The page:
Foot Health Center
home our service our location


The human foot is made up of 26 bones, 19-foot muscles, 13 leg muscles and 15 ligaments along with over a mile of tiny blood vessels and nerves. The arch forms a bridge between the front and the back part of the foot. It is made up of bones, ligaments and tendons and is subjected to a lot of stress and work. Ill-fitting shoes, long periods of time on your feet, and hard surfaces can all cause arch pain. Arch pain itself is often an early symptom telling you that the bones, ligaments and muscles of the foot are being overworked and are getting tired. Tired legs and feet, foot and leg cramps, and perhaps even low back pain can frequently accompany it.

Your mother was wrong. You didn't get bunions from torturing your feet in high fashioned shoes. If pointed-toe, spike-heeled shoes created your bunions, where did your 12-year-old daughter get hers? Why does your mother have them? And where did Grandma get her bunions? From Great Grandma.
The bunion ranks next to the corn and callus as a major cause of foot misery -- discomfort is too mild a word. A bunion is the progressive movement of the great toe toward the second toe with a "bump of bone" forming on the side of the big toe joint, or on top of it There are many causes for bunions: heredity is the major factor, however poor posture and improper shoes certainly play in the picture to a lesser degree. The longer it exists, the more the great toe moves over and the larger the bump becomes. A bunion can be very painful and unattractive, and ultimately cause the great toe to become arthritic, or even dislocated. The crooked great toe and enlarged bump will crowd the lesser toes in a shoe. This can cause the patient to walk improperly and also lead to arch, leg or back pain.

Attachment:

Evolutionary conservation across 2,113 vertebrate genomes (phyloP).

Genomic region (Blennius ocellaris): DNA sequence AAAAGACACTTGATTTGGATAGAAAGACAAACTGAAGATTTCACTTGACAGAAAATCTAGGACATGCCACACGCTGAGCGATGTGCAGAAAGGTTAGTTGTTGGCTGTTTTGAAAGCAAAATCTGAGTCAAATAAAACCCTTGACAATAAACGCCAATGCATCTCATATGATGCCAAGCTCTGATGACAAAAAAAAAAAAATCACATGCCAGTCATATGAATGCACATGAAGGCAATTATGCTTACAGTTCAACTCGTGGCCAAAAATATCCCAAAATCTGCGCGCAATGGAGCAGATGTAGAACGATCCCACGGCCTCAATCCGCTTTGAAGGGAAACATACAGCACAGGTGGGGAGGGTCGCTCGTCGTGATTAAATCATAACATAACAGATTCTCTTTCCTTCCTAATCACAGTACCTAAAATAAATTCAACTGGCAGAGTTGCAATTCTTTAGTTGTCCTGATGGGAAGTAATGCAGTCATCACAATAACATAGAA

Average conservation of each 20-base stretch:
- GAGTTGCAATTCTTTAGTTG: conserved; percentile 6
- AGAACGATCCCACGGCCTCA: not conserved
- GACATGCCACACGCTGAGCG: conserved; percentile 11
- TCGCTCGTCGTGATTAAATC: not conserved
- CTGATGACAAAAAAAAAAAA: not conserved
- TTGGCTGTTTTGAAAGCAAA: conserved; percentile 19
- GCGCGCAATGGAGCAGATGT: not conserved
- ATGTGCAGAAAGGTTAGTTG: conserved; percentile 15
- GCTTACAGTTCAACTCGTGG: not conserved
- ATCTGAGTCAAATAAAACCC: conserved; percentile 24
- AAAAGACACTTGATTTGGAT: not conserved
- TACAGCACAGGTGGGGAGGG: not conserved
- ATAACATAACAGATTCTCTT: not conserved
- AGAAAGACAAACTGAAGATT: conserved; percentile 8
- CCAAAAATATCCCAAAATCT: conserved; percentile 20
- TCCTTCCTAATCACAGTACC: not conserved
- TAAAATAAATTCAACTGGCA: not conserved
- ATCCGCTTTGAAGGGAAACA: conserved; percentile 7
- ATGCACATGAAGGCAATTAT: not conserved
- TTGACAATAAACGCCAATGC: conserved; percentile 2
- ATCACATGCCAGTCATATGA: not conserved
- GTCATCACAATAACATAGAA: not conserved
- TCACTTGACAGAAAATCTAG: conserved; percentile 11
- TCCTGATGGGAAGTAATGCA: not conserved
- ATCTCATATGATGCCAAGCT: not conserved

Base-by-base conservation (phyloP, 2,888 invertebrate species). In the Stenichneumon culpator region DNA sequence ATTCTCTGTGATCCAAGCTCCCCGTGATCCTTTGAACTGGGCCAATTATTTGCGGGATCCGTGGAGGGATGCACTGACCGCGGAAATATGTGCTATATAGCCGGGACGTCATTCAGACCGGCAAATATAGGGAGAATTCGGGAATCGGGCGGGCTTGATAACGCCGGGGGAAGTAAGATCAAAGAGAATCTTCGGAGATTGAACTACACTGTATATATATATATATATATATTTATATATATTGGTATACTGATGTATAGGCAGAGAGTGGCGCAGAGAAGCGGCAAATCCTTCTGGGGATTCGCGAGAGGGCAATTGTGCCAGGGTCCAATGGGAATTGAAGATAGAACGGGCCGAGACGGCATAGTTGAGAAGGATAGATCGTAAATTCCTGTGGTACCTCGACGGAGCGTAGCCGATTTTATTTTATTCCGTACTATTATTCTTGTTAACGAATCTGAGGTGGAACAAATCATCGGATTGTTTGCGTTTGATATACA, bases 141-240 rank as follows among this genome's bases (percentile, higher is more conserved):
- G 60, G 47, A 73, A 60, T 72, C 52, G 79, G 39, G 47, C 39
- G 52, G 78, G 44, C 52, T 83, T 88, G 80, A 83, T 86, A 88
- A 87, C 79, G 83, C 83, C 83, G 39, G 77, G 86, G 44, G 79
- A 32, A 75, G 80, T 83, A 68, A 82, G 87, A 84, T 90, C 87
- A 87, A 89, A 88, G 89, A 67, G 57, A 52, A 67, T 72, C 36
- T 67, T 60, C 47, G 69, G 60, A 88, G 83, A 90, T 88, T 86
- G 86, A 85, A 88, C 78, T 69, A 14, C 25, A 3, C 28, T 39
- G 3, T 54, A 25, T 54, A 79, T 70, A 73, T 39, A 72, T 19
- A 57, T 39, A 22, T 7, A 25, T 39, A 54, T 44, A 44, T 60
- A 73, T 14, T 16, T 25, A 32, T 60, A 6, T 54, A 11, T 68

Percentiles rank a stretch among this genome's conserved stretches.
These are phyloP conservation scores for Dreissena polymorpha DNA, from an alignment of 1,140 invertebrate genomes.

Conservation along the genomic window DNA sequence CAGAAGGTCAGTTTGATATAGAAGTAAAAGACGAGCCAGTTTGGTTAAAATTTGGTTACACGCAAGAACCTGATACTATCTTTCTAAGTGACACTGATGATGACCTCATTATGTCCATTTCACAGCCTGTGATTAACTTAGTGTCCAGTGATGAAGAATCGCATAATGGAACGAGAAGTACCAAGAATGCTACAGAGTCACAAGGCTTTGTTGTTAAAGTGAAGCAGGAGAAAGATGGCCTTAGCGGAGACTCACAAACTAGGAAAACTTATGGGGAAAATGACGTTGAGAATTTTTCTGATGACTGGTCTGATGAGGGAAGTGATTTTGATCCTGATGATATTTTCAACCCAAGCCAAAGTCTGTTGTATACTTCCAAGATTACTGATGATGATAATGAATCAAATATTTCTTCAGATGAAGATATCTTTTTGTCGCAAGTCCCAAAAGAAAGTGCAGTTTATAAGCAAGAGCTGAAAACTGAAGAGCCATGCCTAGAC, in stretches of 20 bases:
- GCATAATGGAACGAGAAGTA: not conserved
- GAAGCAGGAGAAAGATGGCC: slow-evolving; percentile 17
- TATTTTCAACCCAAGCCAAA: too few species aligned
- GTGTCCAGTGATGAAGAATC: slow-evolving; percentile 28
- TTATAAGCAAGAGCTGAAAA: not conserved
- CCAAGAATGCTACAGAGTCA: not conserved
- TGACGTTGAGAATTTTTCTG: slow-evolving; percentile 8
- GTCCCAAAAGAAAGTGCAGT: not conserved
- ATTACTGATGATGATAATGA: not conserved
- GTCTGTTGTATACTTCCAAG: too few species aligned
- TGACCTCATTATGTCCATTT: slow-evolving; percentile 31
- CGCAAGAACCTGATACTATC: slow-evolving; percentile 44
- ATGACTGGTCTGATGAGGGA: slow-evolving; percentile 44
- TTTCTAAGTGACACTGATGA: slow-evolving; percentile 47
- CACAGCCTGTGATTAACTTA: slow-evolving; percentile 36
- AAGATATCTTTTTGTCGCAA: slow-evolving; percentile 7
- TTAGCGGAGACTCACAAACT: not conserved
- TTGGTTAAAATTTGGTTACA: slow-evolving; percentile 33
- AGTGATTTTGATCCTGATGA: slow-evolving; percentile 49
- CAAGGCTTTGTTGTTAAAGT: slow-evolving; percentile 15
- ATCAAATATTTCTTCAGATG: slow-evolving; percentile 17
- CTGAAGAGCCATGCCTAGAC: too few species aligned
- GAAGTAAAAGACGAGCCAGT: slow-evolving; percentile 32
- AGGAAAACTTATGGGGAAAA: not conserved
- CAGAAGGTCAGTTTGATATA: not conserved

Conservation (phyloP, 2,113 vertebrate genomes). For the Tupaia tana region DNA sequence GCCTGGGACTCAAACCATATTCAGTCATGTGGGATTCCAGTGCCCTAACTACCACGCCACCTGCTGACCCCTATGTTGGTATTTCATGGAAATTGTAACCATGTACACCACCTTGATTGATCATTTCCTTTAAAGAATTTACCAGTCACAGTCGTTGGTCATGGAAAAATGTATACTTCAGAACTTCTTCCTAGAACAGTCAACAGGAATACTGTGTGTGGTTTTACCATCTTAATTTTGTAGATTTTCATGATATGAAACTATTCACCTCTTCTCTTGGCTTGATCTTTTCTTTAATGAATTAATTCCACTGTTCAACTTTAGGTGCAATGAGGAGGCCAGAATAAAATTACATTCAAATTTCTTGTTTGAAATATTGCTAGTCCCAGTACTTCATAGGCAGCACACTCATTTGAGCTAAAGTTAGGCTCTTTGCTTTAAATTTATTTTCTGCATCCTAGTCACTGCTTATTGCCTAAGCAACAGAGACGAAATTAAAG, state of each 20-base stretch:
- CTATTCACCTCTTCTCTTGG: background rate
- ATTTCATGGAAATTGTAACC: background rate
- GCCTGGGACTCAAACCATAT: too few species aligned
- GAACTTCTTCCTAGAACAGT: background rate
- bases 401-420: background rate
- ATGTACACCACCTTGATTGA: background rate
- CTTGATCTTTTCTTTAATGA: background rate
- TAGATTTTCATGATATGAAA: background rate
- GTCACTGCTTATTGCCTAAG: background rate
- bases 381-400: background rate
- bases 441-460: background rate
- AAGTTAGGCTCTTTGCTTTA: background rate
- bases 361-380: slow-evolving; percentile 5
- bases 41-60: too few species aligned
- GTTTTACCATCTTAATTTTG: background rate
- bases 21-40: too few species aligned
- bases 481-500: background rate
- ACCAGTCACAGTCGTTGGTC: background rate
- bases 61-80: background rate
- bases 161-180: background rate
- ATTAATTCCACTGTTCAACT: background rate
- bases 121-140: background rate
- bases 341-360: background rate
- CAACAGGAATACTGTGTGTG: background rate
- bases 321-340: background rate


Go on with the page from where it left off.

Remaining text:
A large percentage of bunions are painless and I advise my patients to leave them alone. Bunions should be surgically removed only when the patient can no longer find shoes to comfortably fit their feet.
>> return to top

During your lifetime, you will walk, dance, hop, skip and jump the equivalent of four times around the earth and all on the same two feet. They are made to last, but abuse your feet, and you'll pay with every tortured step.
Corns are an example of avoidable pain. A corn is a circumscribed thickening of the skin that develops because of recurrent friction and pressure. A corn is very similar to a callus, with the exception that a corn is usually found on the toes, whereas a callus is more frequently found beneath the ball of the foot, often associated with a metatarsal bone.